1. Thank you for participating in this interview, Cheryl. Can you tell us a bit about your role at Goldsmiths?
I have been a tutor in the History department since 2009 teaching on a variety of undergraduate courses. I am currently employed as a lecturer/seminar tutor on a first year modern history module (Dictators, Wars and Revolutions) and two Foundation modules (Battle for the Ballot and Everyday History). I convene another year 1 module (Concepts and Methods in History), am the Joint-Degrees tutor for the department. I’m also responsible for the foundation programme Study Skills module.
The Study Skills module has been designed for students to get instruction and guidance on the skills they need to work effectively as history students, and it gives them the opportunity to practice them if necessary. It is planned to ensure they have prepared for the formative and summative tasks they need to complete, and it runs in parallel with the assessed modules and the programme of deadlines students have to meet. They record their skills development in a Study Skills Journal, and meet tutors for a one-to-one review four times a year.
2. Can you tell us a bit about the blogging assignment?
One of the term 2 assessed modules, From Local to Global, demands that students produce a group blog as part of the assessment (50% of their summative assessment for the module). Students are required to look at how Black/Asian migration has affected different forms of political and cultural expression in Britain, for example the influence on music, literature, youth culture, religious practice, political activism, etc. It is intended for them to think about what they experience now alongside what they have learnt about the past, and then consider similarities or differences, and think carefully about the influence the past has on today.
3. What made your department decide to offer blogging as an assessment, as opposed to students turning in traditional essays?
“Students are encouraged to make links between what they learn in the classroom and read in scholarship with what they see and experience outside of college. This reflection ideally happens in real time, and should form part of an on-going dialogue”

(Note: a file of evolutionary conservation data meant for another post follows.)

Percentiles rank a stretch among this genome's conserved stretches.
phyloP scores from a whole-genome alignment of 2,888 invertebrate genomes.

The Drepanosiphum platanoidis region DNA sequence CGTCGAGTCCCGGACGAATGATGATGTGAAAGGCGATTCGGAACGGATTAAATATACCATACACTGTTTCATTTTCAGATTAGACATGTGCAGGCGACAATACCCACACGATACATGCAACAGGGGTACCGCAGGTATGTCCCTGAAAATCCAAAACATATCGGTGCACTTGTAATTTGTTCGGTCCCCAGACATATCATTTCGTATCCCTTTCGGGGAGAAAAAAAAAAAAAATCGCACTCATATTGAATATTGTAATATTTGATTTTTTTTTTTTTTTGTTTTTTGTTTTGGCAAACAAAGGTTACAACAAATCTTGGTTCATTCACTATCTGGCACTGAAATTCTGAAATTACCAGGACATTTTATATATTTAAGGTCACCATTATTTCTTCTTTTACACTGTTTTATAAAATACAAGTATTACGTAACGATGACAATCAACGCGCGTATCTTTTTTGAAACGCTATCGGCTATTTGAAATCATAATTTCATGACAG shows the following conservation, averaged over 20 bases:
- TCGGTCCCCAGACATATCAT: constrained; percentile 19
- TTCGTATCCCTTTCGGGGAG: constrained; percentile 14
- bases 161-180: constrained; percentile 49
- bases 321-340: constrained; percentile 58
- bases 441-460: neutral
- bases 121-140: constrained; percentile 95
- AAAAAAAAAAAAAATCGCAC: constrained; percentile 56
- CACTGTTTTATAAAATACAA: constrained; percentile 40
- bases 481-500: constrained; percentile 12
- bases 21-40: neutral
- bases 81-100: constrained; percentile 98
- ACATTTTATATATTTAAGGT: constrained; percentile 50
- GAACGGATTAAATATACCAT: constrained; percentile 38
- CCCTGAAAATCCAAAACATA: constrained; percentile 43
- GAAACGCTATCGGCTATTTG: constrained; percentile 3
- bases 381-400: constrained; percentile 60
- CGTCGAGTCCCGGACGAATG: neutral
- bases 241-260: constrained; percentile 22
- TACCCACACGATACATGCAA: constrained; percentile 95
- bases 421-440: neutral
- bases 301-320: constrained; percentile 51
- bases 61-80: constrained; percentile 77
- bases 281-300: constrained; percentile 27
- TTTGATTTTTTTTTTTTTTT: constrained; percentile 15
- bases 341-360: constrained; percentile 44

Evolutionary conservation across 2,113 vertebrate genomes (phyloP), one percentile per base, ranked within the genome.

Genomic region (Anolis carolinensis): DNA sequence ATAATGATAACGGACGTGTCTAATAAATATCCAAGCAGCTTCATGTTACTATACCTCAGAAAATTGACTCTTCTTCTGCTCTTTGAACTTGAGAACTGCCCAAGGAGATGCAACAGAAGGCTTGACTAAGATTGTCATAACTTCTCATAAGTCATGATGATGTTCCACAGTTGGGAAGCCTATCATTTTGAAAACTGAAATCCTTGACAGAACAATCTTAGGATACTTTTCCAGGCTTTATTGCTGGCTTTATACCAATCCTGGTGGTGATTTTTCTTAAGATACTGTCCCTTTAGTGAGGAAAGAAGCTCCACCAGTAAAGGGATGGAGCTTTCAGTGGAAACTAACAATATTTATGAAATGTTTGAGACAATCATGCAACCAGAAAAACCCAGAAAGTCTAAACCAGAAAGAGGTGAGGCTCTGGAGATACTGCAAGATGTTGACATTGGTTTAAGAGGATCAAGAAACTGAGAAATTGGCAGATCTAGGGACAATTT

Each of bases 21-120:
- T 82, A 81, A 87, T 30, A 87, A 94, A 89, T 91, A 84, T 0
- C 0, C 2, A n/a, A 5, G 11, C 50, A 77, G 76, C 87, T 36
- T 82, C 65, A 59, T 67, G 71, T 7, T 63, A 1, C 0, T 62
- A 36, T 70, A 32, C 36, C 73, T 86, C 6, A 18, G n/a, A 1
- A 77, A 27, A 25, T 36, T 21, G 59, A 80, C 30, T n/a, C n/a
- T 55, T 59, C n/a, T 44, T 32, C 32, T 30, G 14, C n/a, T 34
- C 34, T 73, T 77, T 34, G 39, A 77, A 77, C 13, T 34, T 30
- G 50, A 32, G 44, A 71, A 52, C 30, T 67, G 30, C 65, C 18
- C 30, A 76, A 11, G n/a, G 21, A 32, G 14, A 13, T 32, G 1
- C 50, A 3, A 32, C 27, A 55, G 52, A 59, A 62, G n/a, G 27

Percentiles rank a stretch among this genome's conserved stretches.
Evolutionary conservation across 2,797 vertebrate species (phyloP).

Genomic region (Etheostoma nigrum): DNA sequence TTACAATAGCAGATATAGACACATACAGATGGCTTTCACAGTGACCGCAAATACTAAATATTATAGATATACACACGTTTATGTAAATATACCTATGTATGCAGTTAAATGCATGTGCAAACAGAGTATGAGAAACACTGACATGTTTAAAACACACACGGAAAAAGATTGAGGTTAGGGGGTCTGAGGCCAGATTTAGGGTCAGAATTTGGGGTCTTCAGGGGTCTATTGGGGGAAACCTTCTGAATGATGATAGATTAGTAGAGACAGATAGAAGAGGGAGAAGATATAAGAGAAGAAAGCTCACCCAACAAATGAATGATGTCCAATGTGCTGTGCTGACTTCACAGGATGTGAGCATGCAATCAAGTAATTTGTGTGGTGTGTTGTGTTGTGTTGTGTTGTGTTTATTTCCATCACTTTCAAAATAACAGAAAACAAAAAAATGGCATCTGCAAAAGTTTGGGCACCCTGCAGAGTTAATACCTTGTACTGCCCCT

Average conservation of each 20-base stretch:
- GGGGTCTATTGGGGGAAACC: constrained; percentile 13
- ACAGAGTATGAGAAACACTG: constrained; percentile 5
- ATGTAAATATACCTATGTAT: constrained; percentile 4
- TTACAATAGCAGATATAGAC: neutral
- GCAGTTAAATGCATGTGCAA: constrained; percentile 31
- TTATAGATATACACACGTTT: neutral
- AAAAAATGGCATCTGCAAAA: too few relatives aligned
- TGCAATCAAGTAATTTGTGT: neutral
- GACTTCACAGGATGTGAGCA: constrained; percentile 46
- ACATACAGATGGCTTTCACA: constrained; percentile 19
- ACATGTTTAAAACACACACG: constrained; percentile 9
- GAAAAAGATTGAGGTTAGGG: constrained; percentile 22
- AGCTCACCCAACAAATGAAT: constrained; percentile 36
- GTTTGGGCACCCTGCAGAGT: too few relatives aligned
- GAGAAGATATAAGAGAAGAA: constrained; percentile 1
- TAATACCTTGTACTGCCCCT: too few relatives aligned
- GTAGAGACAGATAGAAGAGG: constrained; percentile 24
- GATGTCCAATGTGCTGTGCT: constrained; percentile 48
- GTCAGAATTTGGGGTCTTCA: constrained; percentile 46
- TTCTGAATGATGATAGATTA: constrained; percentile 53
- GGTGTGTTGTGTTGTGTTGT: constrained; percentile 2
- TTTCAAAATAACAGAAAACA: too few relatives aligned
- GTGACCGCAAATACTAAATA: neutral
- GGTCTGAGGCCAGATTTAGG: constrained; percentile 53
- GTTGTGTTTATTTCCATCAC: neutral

Blogging has been chosen as the form of assessment because this piece of work is intended to be a series of reflections on what students read, witness, see or feel during the course of the module. Students are encouraged to make links between what they learn in the classroom and read in scholarship with what they see and experience outside of college. This reflection ideally happens in real time, and should form part of an on-going dialogue; students should record responses as they happen and discuss these with the other members of their group. They have a VLE forum for this, and the blog posts to formalise the connections they have made between the past and present.
Blogging also enables the students to add images or hyperlinks in a way other forms of communication don’t, and enables other students to follow these links or engage with other media as part of the discussion.
4. Do you think that blogging assignments might become a more common type of assessment for future Goldsmiths students?
It is hard to know what platforms will be more popular in the future, but at the moment blogging is the most suitable method of communication for this piece of work, despite the technical difficulties staff and students have experienced. We think it is really important for students to engage with a current social media platform to understand the immediacy, permanence and power of an on-line platform. We also think it is important to learn to write something meaningful in 400 or 500 words – a skill that is not tested by traditional essays.
5. What kind of support do you think students generally need for this type of assignment?
“[Students] need to learn how to think carefully about distilling their message down to fewer words, and how to maintain the interest of the reader using content other than text.”
Students need to be shown how to set up a blog, how to add links, images and other files, and how to make their blogs visible to the public. They also need to learn how to think carefully about distilling their message down to fewer words, and how to maintain the interest of the reader using content other than text. I think they also need to be reminded that this is a public document that can reflect on their views and ability to understand complex issues.
The help we have had from TaLIC this year has been invaluable. The experience staff have shared really helped students to get to grips with this piece of assessment.
6. Should we consider providing support to teaching faculty as well?
A training course for staff might increase the likelihood of more of us using it as a form of assessment. At the moment some of us are reluctant to introduce a form of assessment to students that we do not feel technically equipped to support.
7. What would you suggest to teaching staff who might consider using blogs in their classes?
Ask TaLIC for help! Staff need to feel there is someone they can send students to, or someone they can email, if they have a particular enquiry. When we are unfamiliar with a particular type of communication we can perhaps shy away from engaging with it – but there is help and expertise available. Some of this year’s blogs have been a joy to read.